LaGuardia Community College 2002-03 Common Reading
Esmeralda Santiago, When I Was Puerto Rican

Home | Author | Teaching | Study | Resource



Writer Esmeralda Santiago shared much of her life with her readers in two memoirs, When I Was Puerto Rican and Almost a Woman. Together, these memoirs tell the story of Santiago's coming of age from her childhood in Puerto Rico to her adolescence and adulthood in the United States. Santiago's rich prose and descriptive narratives tell the story of Puerto Rico in the 1950s and New York in the 1950s.

Santiago embodies the struggle of many Puerto Ricans who migrated to the mainland United States in the 1940s, 1950s and 1960s, seeking better economic circumstances. Her personal story moves from the quiet rural village of Macun to the throbbing intensity of Brooklyn, New York. Embedded in Santiago's personal story is a larger context of the political history between the United States and Puerto Rico, of the tension between island-born Puerto Ricans and Nuyoricans in New York, of the definition of "American," of the struggles of "immigration," of the situation for single mothers in both the United States and Puerto Rico, of working class history and of the heartfelt coming-of-age issues faced by a teenage girl.


Esmeralda Santiago was born on 17 May 1948 in San Juan, Puerto Rico. Her parents are Pablo Santiago Diaz and Ramona Santiago, known as "Papi" and "Mami" in the book (the Spanish words for "father" and "mother"). Esmeralda was the oldest of eleven children: Esmeralda, Delsa, Norma, Héctor, Alicia, Edna, Raymond, Franky, Charlie, Cibi and Ciro.

You will read all about Santiago's life in Puerto Rico as a child growing up in both small cities and in rural areas of the island. This narrative is punctuated by her complicated familial relations and the difficult relationship between her mother and father. As Santiago grows, so does her consciousness about the relationship between her parents, her relationship to the other people in her community, her relationship to her own changing body, and her expected social and familial role.

In 1961, Santiago, her mother and Delsa, Norma, Héctor, Alicia, Edna and Raymond moved to Brooklyn, New York. Santiago writes that she moved more than twenty times during the first twenty-one years of her life (1). Among the places she lived in Brooklyn were: McKibbin Street, Varet Street, Pitkin Avenue, Stanhope Street, Glenmore, and Fulton Street. Santiago's four other siblings, Franky, Charlie, Cibi and Ciro were born in the United States.


When I Was Puerto Rican ends with Santiago's acceptance to New York City's Performing Arts High School where Santiago majored in drama and dance. Santiago overlaps the ending story of When I Was Puerto Rican with the beginning story of Almost a Woman. The first memoir focuses on Santiago's memories as a child; her narrative is punctuated with the ideas and thoughts of a child as she experiences many things for the first time.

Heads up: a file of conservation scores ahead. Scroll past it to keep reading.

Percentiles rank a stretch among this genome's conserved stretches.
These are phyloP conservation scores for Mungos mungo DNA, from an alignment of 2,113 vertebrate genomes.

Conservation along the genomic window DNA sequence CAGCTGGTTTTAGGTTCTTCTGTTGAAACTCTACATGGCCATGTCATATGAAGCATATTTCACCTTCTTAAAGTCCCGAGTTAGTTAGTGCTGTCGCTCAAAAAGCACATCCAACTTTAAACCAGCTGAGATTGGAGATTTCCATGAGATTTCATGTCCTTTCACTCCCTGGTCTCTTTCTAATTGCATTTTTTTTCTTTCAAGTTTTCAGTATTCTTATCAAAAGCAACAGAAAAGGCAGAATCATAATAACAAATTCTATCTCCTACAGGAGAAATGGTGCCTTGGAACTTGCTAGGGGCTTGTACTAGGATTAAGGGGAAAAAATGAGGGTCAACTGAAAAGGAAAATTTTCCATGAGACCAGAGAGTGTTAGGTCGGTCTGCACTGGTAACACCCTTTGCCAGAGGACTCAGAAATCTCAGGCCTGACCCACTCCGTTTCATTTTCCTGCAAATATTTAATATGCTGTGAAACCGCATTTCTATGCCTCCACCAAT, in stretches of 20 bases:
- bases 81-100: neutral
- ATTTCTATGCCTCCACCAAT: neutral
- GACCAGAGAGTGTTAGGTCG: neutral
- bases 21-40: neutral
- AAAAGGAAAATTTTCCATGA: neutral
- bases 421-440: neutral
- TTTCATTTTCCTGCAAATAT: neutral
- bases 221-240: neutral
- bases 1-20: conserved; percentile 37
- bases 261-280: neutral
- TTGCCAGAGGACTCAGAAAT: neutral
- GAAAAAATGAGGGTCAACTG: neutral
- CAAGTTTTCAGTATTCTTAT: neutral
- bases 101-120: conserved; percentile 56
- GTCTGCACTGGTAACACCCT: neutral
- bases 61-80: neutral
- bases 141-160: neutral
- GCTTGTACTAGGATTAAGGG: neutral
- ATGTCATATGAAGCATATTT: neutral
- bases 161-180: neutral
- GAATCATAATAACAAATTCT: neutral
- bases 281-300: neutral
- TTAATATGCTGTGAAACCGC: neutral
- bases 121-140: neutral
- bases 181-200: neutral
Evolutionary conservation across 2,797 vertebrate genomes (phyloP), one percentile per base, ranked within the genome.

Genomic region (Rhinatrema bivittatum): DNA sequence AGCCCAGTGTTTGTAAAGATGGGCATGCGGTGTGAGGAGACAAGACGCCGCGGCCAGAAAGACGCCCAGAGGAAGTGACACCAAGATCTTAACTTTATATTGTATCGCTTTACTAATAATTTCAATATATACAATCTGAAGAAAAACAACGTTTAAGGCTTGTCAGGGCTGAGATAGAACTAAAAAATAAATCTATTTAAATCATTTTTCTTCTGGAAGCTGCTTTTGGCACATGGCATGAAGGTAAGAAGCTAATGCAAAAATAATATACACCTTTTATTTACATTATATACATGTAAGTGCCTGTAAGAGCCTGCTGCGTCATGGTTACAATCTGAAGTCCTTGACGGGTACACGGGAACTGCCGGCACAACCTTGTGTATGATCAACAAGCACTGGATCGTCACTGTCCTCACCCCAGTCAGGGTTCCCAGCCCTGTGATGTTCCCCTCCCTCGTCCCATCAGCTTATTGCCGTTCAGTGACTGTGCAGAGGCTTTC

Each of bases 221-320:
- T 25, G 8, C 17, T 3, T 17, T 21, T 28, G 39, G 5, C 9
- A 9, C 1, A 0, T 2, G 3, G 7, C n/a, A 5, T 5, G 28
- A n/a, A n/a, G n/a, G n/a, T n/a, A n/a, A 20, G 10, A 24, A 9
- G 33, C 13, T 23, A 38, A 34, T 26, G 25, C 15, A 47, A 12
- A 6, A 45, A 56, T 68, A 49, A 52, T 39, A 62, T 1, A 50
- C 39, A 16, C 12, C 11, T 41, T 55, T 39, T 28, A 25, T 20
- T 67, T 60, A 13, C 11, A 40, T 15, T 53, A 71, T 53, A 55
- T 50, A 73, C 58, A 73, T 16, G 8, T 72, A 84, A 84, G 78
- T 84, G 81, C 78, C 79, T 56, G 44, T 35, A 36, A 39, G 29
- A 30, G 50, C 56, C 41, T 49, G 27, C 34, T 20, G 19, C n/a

In Almost a Woman, Santiago presents a more mature narrative, grappling fully with issues of social class, sexuality, familial relations and the political circumstances of her life in New York. For example, in the second book, Santiago explores racial issues in more detail than in When I Was Puerto Rican. She writes "I was neither black nor white; I was trigueña, wheat colored. I had 'good' hair and my features were neither African nor European but a combination of both" (57). Santiago writes about being aware of race for the first time. While she was called "Negi," short for "Negrita," (loosely translated as "little black one") in When I Was Puerto Rican, this nickname took on more significance in a New York society filled with a more heterogeneous racial mix. Frustrated by the expectations of race and nationality, Santiago writes, "In my secret life I wasn't Puerto Rican. I wasn't American. I wasn't anything" (84). Her frustrations are common, often expressed by many people who move to the United States and try to combine their old lives and cultures with new cultural and social expectations.

Santiago's second book moves quickly through her career at the New York City Performing Arts High School, culminating in a role in the movie Up The Down Staircase immediately after her graduation. After this role, Santiago held several jobs including: working in the mailroom of Fisher Scientific, telemarketing, working for the Advertising Checking Bureau, modeling for a photography school, selling shoes, and working as an office assistant at Lady Manhattan.

She also had roles in two traveling productions put on by the Children's Theater International Company, Babu and A Box of Tears. Much of the narrative of Almost a Woman focuses on Esmeralda's life as an aspiring actress.